7 Pointers To Keep Your Staff Motivated and Happy

I’m sure you have heard the saying “When you look good, you feel good. If you feel good, you will always perform your best without worrying about anything.” In my prior post titled “9 Tips On Improving Patient Loyalty” from October 23, 2015, I talked about how brand loyalty begins with the staff. Your front desk staff are the first people patients see when they enter and the last people they see when they leave. Cheerfulness from your staff is absolutely crucial and will translate an air of positivity over the phone and in person. In a healthcare market research survey by Press Ganey Associates of 1.4 million patients treated at 5,400 sites nationwide, overall cheerfulness of the practice came in as the number 2 patient request, right under sensitivity to the patient’s needs. Overall, the likelihood of the patient recommending another patient to your medical center can be seen based on these priorities. You can view the results of the study here. Inspiration and enthusiasm starts with physicians and the office manager, so what you can you do to ensure that you staff remains jovial and allows your patients to leave satisfied with their entire experience with your practice? Here are 7 pointers to help keep your staff motivated and happy: Embrace flexible work schedules. Typically, medical practices have established schedules and routines, so flexibility of staff schedules may not be an easy pill to swallow. However, when you allow someone to have flexible work options, it shows them that you respect the fact that they have lives out of the office. If you ever need to leave...

Super Physicians: Stopping The Financial Abuse of Seniors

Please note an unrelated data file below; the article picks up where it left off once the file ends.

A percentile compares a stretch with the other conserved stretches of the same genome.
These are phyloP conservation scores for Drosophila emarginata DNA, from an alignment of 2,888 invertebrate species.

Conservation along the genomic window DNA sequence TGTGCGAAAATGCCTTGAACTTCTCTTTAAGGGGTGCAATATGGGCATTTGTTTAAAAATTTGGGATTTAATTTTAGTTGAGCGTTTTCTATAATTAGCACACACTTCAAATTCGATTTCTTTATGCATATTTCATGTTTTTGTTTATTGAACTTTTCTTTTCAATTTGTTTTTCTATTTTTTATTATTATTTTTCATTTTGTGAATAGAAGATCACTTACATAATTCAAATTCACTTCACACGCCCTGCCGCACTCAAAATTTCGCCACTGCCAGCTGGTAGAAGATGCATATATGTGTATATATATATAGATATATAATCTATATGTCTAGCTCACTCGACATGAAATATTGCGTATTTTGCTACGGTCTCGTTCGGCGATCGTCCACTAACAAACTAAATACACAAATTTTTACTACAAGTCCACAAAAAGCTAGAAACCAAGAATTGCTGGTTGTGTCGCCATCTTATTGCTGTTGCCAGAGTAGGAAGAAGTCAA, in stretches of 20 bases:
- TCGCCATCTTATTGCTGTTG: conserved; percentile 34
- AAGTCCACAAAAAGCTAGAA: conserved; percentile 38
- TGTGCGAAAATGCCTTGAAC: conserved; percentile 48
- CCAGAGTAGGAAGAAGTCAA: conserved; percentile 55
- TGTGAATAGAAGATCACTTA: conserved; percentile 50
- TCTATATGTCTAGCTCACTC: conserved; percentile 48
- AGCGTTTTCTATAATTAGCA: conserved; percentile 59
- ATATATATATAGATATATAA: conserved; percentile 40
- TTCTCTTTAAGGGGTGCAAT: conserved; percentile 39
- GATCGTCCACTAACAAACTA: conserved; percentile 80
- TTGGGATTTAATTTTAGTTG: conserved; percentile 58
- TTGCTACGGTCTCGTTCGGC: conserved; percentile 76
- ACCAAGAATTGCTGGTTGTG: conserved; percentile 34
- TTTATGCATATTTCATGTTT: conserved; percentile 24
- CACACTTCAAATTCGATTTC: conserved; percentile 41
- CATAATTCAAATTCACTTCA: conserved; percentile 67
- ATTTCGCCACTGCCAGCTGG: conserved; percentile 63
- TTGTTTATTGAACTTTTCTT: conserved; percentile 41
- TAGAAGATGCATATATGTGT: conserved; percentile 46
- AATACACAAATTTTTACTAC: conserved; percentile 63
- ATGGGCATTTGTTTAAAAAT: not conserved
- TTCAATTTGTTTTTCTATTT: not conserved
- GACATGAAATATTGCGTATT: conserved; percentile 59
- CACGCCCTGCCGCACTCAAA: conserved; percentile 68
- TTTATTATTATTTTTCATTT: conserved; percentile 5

The subject of this blog post is very different from my other posts, as I feel that it will hit close to home – rather than the office – for many of you. We need to talk about something very important – something that you can do now to really make a difference in the lives of your patients. I’d like to talk about how doctors and nurses can play an important front line role in stopping the financial abuse of seniors. I grew up in rural Southern Maryland in a loving household filled with lots of family. Mine was a traditional Indian extended family, with my grandparents, parents, brother, sister and myself living together. My Father is a hardworking physician – a Gastroenterologist. As a child, I remembered he would leave home at 6 am to see patients at his private practice, come home in the evening to eat dinner, and go back to the hospital to make rounds – just to make sure that our family would live a good life. My Mother is an absolutely amazing woman and always made sure that me, my younger sister and my younger brother were taken care of, learned the right lessons, ate the right foods, etc.  (I’m now 38 years old and she still does – thanks Mom!). My Grandmother, now 98 years old, and my Grandfather, who has since passed, would spend time with us, speak with us in our mother tongue and ensured that we learned to respect the older generation. Together, they all played a part in making sure that we, the younger generation, would ingrain...